The development of genetic science and its clinical applications bring new ethical concerns over privacy along with practical concerns over the use and interpretation of genetic information. While genetic databases are helping clinicians to understand and treat a growing number of serious genetic conditions, they present risks of unauthorized disclosures of highly personal information. Their use in clinical care also raises practical concerns in the interpretation of ambiguous findings, the handling of unanticipated incidental findings, and the communication to patients of risks and uncertainties.
13 Drexel L. Rev. 321
Securities and Exchange Commission Regulation Best Interest (RBI) sought to mitigate or remove conflicts of interest on the part of broker-dealers that receive transaction-based commissions. As this Article demonstrates, RBI will effectively force broker-dealers to abandon such compensation arrangements in favor of fixed-fee arrangements. This will reduce investment choices, limit access to personalized professional investment advice and adversely affect the quality of services.
13 Drexel L. Rev. 377
Fame and photography: the two go hand in hand. Celebrities and the press, more specifically, paparazzi, have always maintained a mutually beneficial—if often unpleasant—relationship. But the rise of social media has given celebrities more control over their image and dented the once prosperous paparazzi industry. Celebrities often share images of themselves taken by the paparazzi on their own social media accounts without licensing the photos from the photographers—who have long been recognized as the rightful authors of a photograph under federal copyright law. In the last few years, paparazzi photographers have begun to file copyright infringement claims against celebrities, fashion designers, and public relations firms for sharing unlicensed images on social media. Most of these cases have settled out of court, but celebrities, backed by the public, are starting to fight back.
13 Drexel L. Rev. 449
Tobacco, lead paint, prescription opioids, and electronic cigarettes (e-cigarettes), once revered as innovative products, are now regarded as public nuisances. These public health epidemics share a similar history that has time and again repeated itself. In a sentence, the industry markets products with unanticipated long-term safety risks, combats or discredits emerging evidence of harm associated with the product, evades liability in personal injury or products liability lawsuits, and finally accepts responsibility when government officials file public nuisance lawsuits. While public nuisance lawsuits successfully respond to public nuisance products, this last resort, resource-intensive, backward-looking intervention fails public health. History does not have to repeat itself again. This Note proposes a technology assessment solution to break the epidemic cycle of public nuisance products at the first phase: revive the Office of Technology Assessment in the United States Patent and Trademark Office to proactively, cost-effectively, and preventively monitor long-term safety risks of consumer products.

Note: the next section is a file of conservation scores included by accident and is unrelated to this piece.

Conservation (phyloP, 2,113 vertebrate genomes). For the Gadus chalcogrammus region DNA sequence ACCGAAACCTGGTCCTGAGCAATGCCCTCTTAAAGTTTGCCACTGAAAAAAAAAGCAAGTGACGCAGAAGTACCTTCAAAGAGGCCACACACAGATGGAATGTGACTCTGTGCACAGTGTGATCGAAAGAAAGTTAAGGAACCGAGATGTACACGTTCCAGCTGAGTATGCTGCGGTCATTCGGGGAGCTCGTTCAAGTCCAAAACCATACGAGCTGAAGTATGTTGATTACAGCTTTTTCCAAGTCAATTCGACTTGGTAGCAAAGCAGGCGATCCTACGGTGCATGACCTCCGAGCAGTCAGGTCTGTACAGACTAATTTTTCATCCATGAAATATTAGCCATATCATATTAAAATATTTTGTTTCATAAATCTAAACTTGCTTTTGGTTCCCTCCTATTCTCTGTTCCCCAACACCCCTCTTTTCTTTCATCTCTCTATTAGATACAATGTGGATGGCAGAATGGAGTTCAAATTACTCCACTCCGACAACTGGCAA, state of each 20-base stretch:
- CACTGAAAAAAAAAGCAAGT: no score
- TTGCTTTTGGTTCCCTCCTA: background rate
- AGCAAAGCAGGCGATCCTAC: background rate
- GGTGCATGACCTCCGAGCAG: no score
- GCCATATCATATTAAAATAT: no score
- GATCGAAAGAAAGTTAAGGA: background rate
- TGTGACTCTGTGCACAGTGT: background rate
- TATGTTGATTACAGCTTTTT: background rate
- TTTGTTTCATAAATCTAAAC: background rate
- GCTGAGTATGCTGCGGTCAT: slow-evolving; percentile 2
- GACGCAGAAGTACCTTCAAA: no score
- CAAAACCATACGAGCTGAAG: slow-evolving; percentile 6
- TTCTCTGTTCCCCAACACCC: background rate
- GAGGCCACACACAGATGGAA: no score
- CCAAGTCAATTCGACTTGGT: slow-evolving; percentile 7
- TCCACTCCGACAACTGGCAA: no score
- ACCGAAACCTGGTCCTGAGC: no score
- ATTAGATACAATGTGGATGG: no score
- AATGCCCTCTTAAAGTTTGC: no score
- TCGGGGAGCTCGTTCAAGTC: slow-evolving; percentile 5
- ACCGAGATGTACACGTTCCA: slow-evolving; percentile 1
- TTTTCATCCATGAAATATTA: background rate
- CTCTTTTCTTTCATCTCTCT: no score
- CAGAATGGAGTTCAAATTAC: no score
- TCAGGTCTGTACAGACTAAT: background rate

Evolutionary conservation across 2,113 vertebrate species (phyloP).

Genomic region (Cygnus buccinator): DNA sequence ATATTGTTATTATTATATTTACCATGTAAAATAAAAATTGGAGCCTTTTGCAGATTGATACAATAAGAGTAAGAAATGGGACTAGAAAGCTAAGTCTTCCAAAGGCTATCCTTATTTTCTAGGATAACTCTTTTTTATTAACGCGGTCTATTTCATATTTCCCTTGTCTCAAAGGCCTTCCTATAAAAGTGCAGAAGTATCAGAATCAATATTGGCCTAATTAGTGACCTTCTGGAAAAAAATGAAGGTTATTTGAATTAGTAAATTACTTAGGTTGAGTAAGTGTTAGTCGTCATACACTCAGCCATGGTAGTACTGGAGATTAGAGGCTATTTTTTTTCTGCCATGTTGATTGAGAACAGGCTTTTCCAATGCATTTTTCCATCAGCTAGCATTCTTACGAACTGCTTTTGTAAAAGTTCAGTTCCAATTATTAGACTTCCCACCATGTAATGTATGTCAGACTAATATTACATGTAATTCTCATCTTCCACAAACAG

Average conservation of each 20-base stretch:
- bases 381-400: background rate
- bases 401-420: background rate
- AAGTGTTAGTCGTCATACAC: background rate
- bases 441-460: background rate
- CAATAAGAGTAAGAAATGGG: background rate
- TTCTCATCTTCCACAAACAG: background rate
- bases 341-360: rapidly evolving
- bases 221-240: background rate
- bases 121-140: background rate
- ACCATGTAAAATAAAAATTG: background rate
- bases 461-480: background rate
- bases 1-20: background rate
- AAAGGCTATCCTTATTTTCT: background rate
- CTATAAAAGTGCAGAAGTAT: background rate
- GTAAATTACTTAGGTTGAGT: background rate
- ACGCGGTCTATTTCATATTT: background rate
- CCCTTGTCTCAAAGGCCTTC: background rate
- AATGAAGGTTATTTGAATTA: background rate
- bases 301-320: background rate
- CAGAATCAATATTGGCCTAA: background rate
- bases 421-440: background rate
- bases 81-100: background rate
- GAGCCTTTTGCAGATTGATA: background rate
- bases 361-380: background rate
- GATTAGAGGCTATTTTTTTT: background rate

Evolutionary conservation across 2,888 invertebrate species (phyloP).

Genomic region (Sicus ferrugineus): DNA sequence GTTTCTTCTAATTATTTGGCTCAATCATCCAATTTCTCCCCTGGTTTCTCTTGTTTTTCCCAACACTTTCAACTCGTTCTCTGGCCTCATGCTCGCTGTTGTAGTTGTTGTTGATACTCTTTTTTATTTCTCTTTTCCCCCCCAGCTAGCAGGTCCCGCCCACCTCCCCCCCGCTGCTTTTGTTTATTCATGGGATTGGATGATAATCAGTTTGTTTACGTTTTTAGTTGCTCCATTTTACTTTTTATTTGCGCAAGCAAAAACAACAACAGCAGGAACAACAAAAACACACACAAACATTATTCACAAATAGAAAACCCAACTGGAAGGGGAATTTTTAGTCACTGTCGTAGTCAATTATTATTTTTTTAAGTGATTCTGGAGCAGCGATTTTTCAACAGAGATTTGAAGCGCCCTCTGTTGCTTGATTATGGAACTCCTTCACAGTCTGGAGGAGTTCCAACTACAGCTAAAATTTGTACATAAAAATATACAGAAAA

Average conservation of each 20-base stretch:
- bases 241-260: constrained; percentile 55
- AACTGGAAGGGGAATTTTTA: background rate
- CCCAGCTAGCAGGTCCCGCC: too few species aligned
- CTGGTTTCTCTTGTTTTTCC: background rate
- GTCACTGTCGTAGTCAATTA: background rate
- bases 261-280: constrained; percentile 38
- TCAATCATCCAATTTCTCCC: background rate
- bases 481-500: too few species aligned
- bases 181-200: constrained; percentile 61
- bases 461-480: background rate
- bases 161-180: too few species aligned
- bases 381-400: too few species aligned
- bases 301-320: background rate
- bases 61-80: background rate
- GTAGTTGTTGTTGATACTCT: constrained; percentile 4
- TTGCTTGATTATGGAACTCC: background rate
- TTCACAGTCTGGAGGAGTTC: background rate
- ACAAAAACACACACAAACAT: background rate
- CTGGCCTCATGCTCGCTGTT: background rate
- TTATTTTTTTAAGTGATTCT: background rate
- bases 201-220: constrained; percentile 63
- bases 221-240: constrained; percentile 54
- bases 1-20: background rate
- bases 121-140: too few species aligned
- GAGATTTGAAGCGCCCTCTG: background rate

13 Drexel L. Rev. 489
Laws designed to address the consequences of crime scarcely acknowledge children whose parents are incarcerated. For instance, legislation providing rights and benefits to victims of crime defines victims in a way that excludes offenders’ children. The absence of government aid to children with incarcerated parents demonstrates a massive oversight affecting millions of our most vulnerable citizens each year.
The impact of parental incarceration is well-documented and devastating. Children who lose even one parent to incarceration miss out on critical emotional and mental support, face financial instability, are negatively socialized toward and distrust authority figures, and are at risk of entering an intergenerational cycle wherein they and their children are more likely to be poor and engage in criminal behavior.
13 Drexel L. Rev. 533